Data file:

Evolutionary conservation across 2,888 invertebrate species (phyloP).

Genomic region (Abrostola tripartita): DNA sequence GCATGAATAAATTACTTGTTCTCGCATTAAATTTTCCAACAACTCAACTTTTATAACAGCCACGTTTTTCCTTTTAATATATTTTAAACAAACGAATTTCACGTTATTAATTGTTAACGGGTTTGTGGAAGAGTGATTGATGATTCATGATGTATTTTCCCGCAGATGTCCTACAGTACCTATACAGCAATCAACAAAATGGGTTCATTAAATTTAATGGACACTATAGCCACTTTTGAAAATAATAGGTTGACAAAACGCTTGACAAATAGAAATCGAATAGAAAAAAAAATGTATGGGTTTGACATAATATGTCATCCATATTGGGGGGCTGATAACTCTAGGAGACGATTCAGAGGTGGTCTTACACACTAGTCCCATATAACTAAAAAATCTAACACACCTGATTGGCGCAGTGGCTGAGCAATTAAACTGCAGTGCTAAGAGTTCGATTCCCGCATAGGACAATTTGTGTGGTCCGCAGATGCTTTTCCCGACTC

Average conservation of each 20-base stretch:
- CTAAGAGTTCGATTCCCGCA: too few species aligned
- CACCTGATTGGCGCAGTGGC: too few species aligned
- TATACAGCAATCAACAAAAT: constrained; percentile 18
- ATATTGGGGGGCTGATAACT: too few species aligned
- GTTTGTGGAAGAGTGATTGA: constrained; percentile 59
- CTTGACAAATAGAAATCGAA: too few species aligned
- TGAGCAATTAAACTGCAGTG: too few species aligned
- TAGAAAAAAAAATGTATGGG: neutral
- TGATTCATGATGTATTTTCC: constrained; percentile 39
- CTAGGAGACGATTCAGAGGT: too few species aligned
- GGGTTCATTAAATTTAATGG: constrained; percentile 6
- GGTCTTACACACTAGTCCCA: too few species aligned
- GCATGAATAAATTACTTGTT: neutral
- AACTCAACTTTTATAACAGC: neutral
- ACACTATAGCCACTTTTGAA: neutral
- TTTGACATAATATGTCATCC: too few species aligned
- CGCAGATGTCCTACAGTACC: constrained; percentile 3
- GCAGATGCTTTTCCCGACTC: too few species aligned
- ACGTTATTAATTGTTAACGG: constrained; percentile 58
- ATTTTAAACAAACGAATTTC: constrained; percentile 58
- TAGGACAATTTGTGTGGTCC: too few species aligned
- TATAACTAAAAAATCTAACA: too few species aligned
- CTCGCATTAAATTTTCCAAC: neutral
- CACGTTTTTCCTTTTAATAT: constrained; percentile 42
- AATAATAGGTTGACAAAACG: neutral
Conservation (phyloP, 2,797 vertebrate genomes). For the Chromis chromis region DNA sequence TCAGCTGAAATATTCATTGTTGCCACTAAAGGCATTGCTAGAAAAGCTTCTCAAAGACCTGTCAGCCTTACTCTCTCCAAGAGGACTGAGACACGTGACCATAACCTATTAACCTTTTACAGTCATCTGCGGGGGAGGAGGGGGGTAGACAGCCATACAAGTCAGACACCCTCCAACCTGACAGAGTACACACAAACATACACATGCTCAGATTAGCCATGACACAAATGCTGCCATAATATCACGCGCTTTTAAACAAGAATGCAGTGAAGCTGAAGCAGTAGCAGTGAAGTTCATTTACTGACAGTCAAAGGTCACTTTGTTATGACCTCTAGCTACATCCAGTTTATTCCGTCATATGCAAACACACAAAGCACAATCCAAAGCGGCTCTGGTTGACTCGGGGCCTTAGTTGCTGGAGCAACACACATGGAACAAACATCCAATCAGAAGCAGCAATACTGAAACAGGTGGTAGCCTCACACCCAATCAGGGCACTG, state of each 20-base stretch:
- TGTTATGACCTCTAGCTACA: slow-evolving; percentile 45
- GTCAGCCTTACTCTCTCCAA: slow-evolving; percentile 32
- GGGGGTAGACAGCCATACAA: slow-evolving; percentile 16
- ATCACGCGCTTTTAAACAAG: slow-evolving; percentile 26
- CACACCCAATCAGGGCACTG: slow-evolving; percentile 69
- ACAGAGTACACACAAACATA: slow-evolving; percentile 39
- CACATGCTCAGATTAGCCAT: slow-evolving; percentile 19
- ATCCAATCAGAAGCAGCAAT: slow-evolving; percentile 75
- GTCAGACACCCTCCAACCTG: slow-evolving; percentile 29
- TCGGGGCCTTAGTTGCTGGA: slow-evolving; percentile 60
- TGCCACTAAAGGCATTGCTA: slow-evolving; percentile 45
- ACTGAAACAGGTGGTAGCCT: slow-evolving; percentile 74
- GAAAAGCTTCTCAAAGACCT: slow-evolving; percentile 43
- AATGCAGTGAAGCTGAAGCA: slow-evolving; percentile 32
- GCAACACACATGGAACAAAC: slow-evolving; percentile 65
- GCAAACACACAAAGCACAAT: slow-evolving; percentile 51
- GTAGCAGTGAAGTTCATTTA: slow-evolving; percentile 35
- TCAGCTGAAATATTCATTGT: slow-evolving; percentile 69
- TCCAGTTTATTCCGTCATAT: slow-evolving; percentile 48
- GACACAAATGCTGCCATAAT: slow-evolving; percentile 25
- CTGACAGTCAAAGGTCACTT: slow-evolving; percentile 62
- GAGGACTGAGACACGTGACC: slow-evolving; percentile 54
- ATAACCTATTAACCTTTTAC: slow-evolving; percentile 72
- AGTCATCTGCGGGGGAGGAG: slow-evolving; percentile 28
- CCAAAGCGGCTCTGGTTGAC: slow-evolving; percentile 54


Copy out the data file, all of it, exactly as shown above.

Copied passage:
Evolutionary conservation across 2,888 invertebrate species (phyloP).

Genomic region (Abrostola tripartita): DNA sequence GCATGAATAAATTACTTGTTCTCGCATTAAATTTTCCAACAACTCAACTTTTATAACAGCCACGTTTTTCCTTTTAATATATTTTAAACAAACGAATTTCACGTTATTAATTGTTAACGGGTTTGTGGAAGAGTGATTGATGATTCATGATGTATTTTCCCGCAGATGTCCTACAGTACCTATACAGCAATCAACAAAATGGGTTCATTAAATTTAATGGACACTATAGCCACTTTTGAAAATAATAGGTTGACAAAACGCTTGACAAATAGAAATCGAATAGAAAAAAAAATGTATGGGTTTGACATAATATGTCATCCATATTGGGGGGCTGATAACTCTAGGAGACGATTCAGAGGTGGTCTTACACACTAGTCCCATATAACTAAAAAATCTAACACACCTGATTGGCGCAGTGGCTGAGCAATTAAACTGCAGTGCTAAGAGTTCGATTCCCGCATAGGACAATTTGTGTGGTCCGCAGATGCTTTTCCCGACTC

Average conservation of each 20-base stretch:
- CTAAGAGTTCGATTCCCGCA: too few species aligned
- CACCTGATTGGCGCAGTGGC: too few species aligned
- TATACAGCAATCAACAAAAT: constrained; percentile 18
- ATATTGGGGGGCTGATAACT: too few species aligned
- GTTTGTGGAAGAGTGATTGA: constrained; percentile 59
- CTTGACAAATAGAAATCGAA: too few species aligned
- TGAGCAATTAAACTGCAGTG: too few species aligned
- TAGAAAAAAAAATGTATGGG: neutral
- TGATTCATGATGTATTTTCC: constrained; percentile 39
- CTAGGAGACGATTCAGAGGT: too few species aligned
- GGGTTCATTAAATTTAATGG: constrained; percentile 6
- GGTCTTACACACTAGTCCCA: too few species aligned
- GCATGAATAAATTACTTGTT: neutral
- AACTCAACTTTTATAACAGC: neutral
- ACACTATAGCCACTTTTGAA: neutral
- TTTGACATAATATGTCATCC: too few species aligned
- CGCAGATGTCCTACAGTACC: constrained; percentile 3
- GCAGATGCTTTTCCCGACTC: too few species aligned
- ACGTTATTAATTGTTAACGG: constrained; percentile 58
- ATTTTAAACAAACGAATTTC: constrained; percentile 58
- TAGGACAATTTGTGTGGTCC: too few species aligned
- TATAACTAAAAAATCTAACA: too few species aligned
- CTCGCATTAAATTTTCCAAC: neutral
- CACGTTTTTCCTTTTAATAT: constrained; percentile 42
- AATAATAGGTTGACAAAACG: neutral
Conservation (phyloP, 2,797 vertebrate genomes). For the Chromis chromis region DNA sequence TCAGCTGAAATATTCATTGTTGCCACTAAAGGCATTGCTAGAAAAGCTTCTCAAAGACCTGTCAGCCTTACTCTCTCCAAGAGGACTGAGACACGTGACCATAACCTATTAACCTTTTACAGTCATCTGCGGGGGAGGAGGGGGGTAGACAGCCATACAAGTCAGACACCCTCCAACCTGACAGAGTACACACAAACATACACATGCTCAGATTAGCCATGACACAAATGCTGCCATAATATCACGCGCTTTTAAACAAGAATGCAGTGAAGCTGAAGCAGTAGCAGTGAAGTTCATTTACTGACAGTCAAAGGTCACTTTGTTATGACCTCTAGCTACATCCAGTTTATTCCGTCATATGCAAACACACAAAGCACAATCCAAAGCGGCTCTGGTTGACTCGGGGCCTTAGTTGCTGGAGCAACACACATGGAACAAACATCCAATCAGAAGCAGCAATACTGAAACAGGTGGTAGCCTCACACCCAATCAGGGCACTG, state of each 20-base stretch:
- TGTTATGACCTCTAGCTACA: slow-evolving; percentile 45
- GTCAGCCTTACTCTCTCCAA: slow-evolving; percentile 32
- GGGGGTAGACAGCCATACAA: slow-evolving; percentile 16
- ATCACGCGCTTTTAAACAAG: slow-evolving; percentile 26
- CACACCCAATCAGGGCACTG: slow-evolving; percentile 69
- ACAGAGTACACACAAACATA: slow-evolving; percentile 39
- CACATGCTCAGATTAGCCAT: slow-evolving; percentile 19
- ATCCAATCAGAAGCAGCAAT: slow-evolving; percentile 75
- GTCAGACACCCTCCAACCTG: slow-evolving; percentile 29
- TCGGGGCCTTAGTTGCTGGA: slow-evolving; percentile 60
- TGCCACTAAAGGCATTGCTA: slow-evolving; percentile 45
- ACTGAAACAGGTGGTAGCCT: slow-evolving; percentile 74
- GAAAAGCTTCTCAAAGACCT: slow-evolving; percentile 43
- AATGCAGTGAAGCTGAAGCA: slow-evolving; percentile 32
- GCAACACACATGGAACAAAC: slow-evolving; percentile 65
- GCAAACACACAAAGCACAAT: slow-evolving; percentile 51
- GTAGCAGTGAAGTTCATTTA: slow-evolving; percentile 35
- TCAGCTGAAATATTCATTGT: slow-evolving; percentile 69
- TCCAGTTTATTCCGTCATAT: slow-evolving; percentile 48
- GACACAAATGCTGCCATAAT: slow-evolving; percentile 25
- CTGACAGTCAAAGGTCACTT: slow-evolving; percentile 62
- GAGGACTGAGACACGTGACC: slow-evolving; percentile 54
- ATAACCTATTAACCTTTTAC: slow-evolving; percentile 72
- AGTCATCTGCGGGGGAGGAG: slow-evolving; percentile 28
- CCAAAGCGGCTCTGGTTGAC: slow-evolving; percentile 54